(with Elias Naumann, Katja Möhring, Maximiliane Reifenscheid, Alexander Wenz, Tobias Rettig, Roni Lehrer, Ulrich Krieger, Sabine Friedel, Marina Fikel, Carina Cornesse, and Annelies G. Blom)
European Policy Analysis, 6(2): 191-202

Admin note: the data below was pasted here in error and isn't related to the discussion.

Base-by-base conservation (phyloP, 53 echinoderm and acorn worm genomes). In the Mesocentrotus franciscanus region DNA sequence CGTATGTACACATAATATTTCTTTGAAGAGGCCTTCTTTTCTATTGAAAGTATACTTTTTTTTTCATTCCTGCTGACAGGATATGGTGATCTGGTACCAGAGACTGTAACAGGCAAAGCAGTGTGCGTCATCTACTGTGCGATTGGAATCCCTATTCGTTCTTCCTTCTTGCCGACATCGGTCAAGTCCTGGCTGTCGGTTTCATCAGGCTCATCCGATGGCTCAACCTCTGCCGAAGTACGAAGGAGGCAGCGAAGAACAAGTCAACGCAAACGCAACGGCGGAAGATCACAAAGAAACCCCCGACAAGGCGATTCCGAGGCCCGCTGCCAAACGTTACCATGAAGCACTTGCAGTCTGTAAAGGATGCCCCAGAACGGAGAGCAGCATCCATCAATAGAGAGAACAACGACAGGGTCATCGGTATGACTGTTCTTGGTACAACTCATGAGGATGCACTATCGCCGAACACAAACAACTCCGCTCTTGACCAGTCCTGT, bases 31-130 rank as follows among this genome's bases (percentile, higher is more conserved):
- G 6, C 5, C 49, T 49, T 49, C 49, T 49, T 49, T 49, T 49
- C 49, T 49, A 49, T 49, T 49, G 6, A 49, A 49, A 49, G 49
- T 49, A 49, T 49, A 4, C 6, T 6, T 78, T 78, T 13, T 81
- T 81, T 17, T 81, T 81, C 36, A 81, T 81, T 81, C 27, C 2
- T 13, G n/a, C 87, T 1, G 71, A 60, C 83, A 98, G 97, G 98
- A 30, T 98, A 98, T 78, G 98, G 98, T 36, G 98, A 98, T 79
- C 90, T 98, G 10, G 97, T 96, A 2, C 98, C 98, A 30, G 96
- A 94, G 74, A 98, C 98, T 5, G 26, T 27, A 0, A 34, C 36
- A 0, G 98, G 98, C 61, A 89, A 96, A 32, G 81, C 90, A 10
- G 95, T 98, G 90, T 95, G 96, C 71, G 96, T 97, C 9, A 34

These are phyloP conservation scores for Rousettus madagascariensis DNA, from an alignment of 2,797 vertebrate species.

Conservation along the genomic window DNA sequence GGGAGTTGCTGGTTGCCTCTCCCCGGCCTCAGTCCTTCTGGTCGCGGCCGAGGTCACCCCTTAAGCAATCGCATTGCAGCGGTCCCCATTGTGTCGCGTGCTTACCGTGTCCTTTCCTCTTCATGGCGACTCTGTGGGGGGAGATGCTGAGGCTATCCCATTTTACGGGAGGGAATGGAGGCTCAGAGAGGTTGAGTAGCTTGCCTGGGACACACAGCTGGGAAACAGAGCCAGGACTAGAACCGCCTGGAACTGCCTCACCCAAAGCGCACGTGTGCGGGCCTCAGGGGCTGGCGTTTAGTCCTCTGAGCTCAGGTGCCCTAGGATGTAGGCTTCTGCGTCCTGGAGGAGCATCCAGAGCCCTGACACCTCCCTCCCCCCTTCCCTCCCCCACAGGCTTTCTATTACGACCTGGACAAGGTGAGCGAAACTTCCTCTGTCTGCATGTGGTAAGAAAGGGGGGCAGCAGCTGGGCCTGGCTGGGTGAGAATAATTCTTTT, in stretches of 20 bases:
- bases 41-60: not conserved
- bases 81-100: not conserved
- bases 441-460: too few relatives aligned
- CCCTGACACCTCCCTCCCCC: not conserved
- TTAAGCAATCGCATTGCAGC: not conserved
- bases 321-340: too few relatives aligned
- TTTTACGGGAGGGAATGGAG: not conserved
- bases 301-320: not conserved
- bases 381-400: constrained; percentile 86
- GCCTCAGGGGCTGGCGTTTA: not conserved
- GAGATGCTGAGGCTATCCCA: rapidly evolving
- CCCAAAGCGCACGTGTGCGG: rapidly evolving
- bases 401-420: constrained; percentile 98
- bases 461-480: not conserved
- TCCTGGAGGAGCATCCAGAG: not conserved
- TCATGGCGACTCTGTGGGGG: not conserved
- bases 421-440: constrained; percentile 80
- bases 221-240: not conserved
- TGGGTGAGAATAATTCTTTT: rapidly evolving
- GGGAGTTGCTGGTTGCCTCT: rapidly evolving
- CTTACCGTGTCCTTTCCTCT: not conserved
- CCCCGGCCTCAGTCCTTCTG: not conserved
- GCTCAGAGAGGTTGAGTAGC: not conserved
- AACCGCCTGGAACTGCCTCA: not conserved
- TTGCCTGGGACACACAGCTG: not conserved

Many policy analyses on COVID-19 have been focusing on what kind of policies are implemented to contain the spread of COVID-19. What seems equally important to explore are the social and political consequences of the confinement policies. Does the public support strict confinement policies? What are the social, political, and psychological consequences of the confinement policies? The question of how legitimate a policy is among the public is at the core of democratic theory. Its relevance also stems from the expected consequences of public support on behavior: The more someone supports a policy, the more someone is likely to follow the policy even if the policy is not strictly enforced. In this paper, we will focus on Germany, briefly summarize the main policies during the first 6 weeks of confinement and then explore political attitudes, risk perceptions, and the social consequences of the lockdown.